Strongest US dollar in nearly 12 years sinks US stocks

NEW YORK (Bloomberg) - The strongest dollar in nearly 12 years versus the euro and the spectre of higher US interest rates fuelled a sell-off in global equities that sent the Standard & Poor's 500 Index to its biggest slide since Jan 5. Oil and copper declined.

The S&P 500 fell 1.7 per cent at 4pm in New York, slipping below its average price for the past 50 days and erasing its gains in 2015. The Dow Jones Industrial Average lost 328 points in its biggest slide since Jan 5.

The Stoxx Europe 600 Index lost 0.9 per cent. The euro weakened 1.4 per cent to $1.0704 and a gauge of 20 emerging-market currencies fell for a ninth day. Yields on 10-year German securities dropped to a record, as the yield difference between 10-year Treasuries and bunds hit the widest since 1989. US crude slid below US$49 a barrel while copper dropped the most since January.

Federal Reserve Bank of Dallas President Richard Fisher said the central bank should begin to raise rates as the labour market improves. While policymakers from Sydney to Tokyo, Zurich and Frankfurt are cutting rates and buying government bonds to stimulate growth, the Fed stands out in accepting a higher exchange rate as a sign of economic strength. The dollar has rallied this year versus 14 of 16 major counterparts.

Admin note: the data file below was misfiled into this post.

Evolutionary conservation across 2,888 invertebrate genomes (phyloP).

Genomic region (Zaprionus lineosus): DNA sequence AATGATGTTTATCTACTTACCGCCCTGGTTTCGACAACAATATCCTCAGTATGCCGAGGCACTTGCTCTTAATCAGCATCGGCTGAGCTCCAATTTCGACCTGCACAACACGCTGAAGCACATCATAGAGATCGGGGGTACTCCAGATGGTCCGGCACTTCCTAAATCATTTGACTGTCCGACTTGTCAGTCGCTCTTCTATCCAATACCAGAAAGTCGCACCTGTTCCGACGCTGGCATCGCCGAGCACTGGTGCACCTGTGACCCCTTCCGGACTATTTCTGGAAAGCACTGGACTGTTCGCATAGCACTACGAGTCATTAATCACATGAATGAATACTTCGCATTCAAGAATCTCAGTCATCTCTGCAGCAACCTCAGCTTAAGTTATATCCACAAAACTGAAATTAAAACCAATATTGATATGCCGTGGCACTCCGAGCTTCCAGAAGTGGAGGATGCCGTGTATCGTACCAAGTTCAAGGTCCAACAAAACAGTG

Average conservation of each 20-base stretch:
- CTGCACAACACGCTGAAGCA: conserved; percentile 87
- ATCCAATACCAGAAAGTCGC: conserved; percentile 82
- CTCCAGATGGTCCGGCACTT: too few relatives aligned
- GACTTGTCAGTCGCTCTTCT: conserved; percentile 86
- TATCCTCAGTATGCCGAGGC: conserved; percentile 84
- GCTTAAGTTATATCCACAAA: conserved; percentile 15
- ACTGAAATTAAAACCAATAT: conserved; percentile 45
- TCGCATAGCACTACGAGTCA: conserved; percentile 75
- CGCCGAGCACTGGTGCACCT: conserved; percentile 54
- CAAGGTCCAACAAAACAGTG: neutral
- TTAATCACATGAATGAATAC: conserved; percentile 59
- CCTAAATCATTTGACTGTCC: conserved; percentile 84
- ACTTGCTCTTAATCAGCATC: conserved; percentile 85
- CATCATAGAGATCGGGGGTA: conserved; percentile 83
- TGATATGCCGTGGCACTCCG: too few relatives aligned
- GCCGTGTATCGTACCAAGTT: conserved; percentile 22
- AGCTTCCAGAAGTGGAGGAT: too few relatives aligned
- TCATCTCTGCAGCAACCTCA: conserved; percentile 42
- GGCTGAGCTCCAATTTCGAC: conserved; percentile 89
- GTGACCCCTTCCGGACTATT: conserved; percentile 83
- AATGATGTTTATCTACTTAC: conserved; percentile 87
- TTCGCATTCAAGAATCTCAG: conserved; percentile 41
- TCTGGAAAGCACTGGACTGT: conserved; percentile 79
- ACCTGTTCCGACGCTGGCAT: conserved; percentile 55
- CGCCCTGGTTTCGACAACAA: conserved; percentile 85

"A continuation of dollar strength and euro destruction is certainly raising some concerns," said Mr Michael James, a Los Angeles- based managing director of equity trading at Wedbush Securities. "How much is a stronger dollar going to impact the bottom lines of US companies? I don't think there was any one specific event or item that caused this. It has more to do with sentiment and emotion than valuations."

Selling in equities was broad based, with all but three of the 24 developed-nation indexes retreating. The MSCI All-Country World Index sank 1.7 per cent, the most in two months, while nine shares fell for every one that gained in the benchmark for US stocks.

The S&P 500 retreated 1.6 per cent last week, the most since January, as data showed the jobless rate reached the central bank's range for what it considers full employment. Policymakers next meet on March 17 and 18. The index has entered the seventh year of a bull market, pushing valuations near a five-year high. It is lower by less than 0.7 per cent in 2015.

The dollar rose against all but two of its 16 major peers Tuesday, touching US$1.0697 per euro, the strongest since April 2003. Mexico's peso weakened to a record, while the yen touched the lowest in 7 1/2 years. The greenback climbed to parity with Switzerland's franc for the first time since the Swiss National Bank removed a currency cap against the euro in January.

"The dollar's going up so much so fast you wonder what it does to US economic growth down the road, to profitability," said Mr Jim Paulsen, chief investment strategist at Wells Capital Management, which oversees US$338 billion. "Fisher made comments - that gives more support around the idea that the Fed window has indeed moved up, which is bringing a more aggressive bid to the dollar and more angst for equity investors."

The benchmark 10-year Treasury yield dropped six basis points, or 0.06 percentage point, to 2.13 per cent. That follows a five basis-point decline Monday. The 10-year German bund yield slid eight basis points to 0.23 per cent.

The lower rates weighed on bank and insurance stocks, sending financial shares in the S&P 500 down 2.1 per cent. JPMorgan Chase & Co. and Goldman Sachs Group retreated at least 2.5 per cent to pace declines.